Barbara Bush: Donating or Hurricane Profiteering?

Barbara Bush donated an undisclosed amount of money to the Bush-Clinton Hurricane relief fund, and specified that the money must be used to purchase Ignite Software for Houston schools.

While charitable donations can be earmarked for a specific purpose, I have never heard of a charitable donation that is earmarked to be given to a specific business, whether owned by one’s next of kin or not.

Never mind that this is disgustingly self-promoting behavior for anyone, let alone a multi-million-dollar Presidential family. I question whether it is even legal. I would like to see the IRS review this situation and say that it is okay for a charitable organization to be required to use a donation to purchase the product of a specific company. That just seems plain wrong.


4 thoughts on “Barbara Bush: Donating or Hurricane Profiteering?

  1. There is a term for this, it’s called money laundering. This is especially the case when Barbara is part owner of the company.

  2. “What I’m hearing which is sort of scary is that they all want to stay in Texas. Everybody is so overwhelmed by the hospitality. And so many of the people in the arena here, you know, were underprivileged anyway so this (chuckle) – this is working very well for them.” –Former First Lady Barbara Bush, on the hurricane evacuees at the Astrodome in Houston, Sept. 5, 2005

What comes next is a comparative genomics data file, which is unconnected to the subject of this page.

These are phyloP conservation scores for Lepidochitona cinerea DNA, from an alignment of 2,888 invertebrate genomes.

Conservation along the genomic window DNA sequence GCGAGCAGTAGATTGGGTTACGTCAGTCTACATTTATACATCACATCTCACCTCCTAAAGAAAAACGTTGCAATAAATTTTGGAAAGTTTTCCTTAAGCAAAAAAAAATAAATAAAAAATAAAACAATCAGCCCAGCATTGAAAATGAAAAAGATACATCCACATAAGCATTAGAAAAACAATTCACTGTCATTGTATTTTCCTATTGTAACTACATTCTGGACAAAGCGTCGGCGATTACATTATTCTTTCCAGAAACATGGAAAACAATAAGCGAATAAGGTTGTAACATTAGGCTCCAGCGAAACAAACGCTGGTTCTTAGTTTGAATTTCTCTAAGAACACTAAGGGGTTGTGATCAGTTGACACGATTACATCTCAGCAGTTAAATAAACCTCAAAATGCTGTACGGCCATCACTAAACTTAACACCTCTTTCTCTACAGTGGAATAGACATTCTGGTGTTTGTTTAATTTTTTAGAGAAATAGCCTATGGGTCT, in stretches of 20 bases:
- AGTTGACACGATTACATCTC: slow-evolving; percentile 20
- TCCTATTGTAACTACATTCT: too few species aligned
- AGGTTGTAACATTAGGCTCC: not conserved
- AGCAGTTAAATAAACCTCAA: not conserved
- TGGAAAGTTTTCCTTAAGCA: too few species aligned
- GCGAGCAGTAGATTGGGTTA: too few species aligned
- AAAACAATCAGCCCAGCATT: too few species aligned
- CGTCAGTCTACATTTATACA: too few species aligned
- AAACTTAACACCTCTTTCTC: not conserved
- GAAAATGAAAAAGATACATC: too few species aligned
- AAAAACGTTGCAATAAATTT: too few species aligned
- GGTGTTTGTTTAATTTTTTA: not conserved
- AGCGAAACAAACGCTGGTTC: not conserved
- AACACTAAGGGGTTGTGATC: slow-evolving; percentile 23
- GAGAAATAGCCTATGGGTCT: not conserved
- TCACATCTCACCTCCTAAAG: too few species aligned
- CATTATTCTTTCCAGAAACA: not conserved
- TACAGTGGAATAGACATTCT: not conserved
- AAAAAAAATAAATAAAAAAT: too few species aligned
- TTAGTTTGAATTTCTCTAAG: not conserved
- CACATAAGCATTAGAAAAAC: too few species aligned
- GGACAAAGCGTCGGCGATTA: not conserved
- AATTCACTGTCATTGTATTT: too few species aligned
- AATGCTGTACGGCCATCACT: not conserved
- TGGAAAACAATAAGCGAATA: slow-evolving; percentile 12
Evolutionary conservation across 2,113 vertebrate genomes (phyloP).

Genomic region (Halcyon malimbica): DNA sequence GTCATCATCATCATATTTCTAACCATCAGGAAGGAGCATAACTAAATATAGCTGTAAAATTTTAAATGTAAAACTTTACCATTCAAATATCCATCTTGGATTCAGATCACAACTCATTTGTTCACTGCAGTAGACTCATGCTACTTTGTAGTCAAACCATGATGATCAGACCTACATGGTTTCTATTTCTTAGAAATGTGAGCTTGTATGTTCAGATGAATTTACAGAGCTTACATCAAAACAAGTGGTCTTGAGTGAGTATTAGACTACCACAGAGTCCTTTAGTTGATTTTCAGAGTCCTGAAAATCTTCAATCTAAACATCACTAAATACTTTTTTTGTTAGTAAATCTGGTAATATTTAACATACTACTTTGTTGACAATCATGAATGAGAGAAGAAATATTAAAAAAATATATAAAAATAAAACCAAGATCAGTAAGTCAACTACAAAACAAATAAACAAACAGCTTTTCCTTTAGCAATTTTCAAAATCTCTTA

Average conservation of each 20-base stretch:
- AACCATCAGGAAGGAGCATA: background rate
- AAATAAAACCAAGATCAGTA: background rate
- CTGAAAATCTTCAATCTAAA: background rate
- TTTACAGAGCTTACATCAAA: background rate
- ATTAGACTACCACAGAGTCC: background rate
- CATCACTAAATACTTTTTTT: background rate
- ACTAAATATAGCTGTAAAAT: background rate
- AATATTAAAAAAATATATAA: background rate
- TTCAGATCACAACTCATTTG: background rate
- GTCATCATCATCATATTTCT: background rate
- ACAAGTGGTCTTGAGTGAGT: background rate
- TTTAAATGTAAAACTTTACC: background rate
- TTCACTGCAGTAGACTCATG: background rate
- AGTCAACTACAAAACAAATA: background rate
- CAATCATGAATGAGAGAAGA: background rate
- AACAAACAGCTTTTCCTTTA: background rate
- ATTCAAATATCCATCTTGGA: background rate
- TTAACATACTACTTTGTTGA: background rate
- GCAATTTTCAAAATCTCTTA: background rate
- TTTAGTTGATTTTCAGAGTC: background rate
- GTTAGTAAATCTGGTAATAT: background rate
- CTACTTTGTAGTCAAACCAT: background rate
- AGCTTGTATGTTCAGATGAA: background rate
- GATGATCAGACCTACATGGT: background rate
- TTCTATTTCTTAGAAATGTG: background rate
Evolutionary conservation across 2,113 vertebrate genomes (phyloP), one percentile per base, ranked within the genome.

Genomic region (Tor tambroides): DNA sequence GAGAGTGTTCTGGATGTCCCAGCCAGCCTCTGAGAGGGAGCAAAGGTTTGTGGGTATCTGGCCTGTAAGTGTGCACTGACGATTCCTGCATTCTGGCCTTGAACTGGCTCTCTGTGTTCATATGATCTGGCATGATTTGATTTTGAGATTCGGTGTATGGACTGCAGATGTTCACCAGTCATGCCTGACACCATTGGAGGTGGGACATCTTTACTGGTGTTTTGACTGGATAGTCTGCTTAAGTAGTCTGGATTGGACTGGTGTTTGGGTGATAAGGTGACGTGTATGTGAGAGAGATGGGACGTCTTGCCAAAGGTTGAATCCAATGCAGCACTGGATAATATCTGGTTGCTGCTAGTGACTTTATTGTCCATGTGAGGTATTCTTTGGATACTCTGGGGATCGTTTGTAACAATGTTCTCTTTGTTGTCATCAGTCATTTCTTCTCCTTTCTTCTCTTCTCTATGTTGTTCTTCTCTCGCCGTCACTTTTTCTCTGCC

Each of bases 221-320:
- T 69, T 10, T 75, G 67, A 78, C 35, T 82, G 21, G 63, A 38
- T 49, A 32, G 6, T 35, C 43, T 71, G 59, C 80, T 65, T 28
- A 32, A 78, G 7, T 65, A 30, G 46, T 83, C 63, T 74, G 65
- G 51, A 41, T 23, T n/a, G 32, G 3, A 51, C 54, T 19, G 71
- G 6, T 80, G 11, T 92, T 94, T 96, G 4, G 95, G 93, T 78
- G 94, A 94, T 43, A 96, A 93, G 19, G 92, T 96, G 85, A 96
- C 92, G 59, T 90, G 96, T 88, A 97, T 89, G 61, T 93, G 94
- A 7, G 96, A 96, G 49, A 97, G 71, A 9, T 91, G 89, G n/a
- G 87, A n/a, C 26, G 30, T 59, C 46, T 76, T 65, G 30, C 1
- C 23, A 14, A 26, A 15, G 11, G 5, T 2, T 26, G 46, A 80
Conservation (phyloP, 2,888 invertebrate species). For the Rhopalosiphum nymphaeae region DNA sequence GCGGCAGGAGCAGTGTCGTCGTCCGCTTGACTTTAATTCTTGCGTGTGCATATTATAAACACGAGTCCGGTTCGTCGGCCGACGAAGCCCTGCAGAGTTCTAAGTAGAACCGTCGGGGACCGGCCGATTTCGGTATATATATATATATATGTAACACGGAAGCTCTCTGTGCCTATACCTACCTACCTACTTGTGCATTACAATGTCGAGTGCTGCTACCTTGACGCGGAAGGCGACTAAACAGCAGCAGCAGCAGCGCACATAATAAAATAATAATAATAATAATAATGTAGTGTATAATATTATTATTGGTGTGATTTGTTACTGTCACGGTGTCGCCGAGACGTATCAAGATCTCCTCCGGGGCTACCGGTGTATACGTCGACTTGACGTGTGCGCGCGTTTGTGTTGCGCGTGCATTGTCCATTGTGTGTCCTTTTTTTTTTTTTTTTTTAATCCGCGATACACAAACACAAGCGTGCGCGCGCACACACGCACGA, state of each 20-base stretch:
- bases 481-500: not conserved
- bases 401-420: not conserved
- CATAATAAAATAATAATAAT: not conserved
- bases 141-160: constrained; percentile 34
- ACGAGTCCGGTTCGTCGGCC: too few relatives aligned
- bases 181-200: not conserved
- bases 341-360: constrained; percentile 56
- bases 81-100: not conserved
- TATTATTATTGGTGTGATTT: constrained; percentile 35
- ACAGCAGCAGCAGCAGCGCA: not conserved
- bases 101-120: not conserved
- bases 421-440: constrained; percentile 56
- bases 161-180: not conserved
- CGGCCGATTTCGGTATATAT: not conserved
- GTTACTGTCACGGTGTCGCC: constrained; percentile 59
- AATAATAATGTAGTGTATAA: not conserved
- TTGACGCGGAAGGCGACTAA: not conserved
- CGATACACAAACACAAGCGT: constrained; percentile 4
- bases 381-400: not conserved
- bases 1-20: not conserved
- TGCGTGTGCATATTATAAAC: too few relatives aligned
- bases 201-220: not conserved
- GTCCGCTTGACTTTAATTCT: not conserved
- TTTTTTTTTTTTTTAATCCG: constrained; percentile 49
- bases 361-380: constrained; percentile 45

3. Would you find it equally wrong if Apple Computer gave a school $25,000 to spend on Apple products? I don’t know the specifics, and it doesn’t necessarily sit easy with me either. But illegal? money laundering? If she is part owner of the company, then basically she is giving away product.

    The Bush family has given enormous amounts of time and money to both tsunami disaster and Katrina relief. This post seems a bit petty.

  4. Mike, as is so often the case, the devil is in the details. Charitable donations are tax-deductible because ostensibly they are gifts and not for the purpose of promoting any specific enterprise, but for the purpose of promoting a social cause.

    Otherwise nonprofit 501(c)(3)s would become shells for businesses to take tax deductions and direct the funds to ensure buyers for their product in the process. I don’t believe the nonprofit tax code was set up for that intent, and if that is how it is being used, I think there is a real need for reform.

    Corporations can donate their product — they do it all the time. And they get a big tax write-off for the donation. If the Bushes bought XXX amount of Ignite software and donated it to the Houston schools, there would be much less of an issue.

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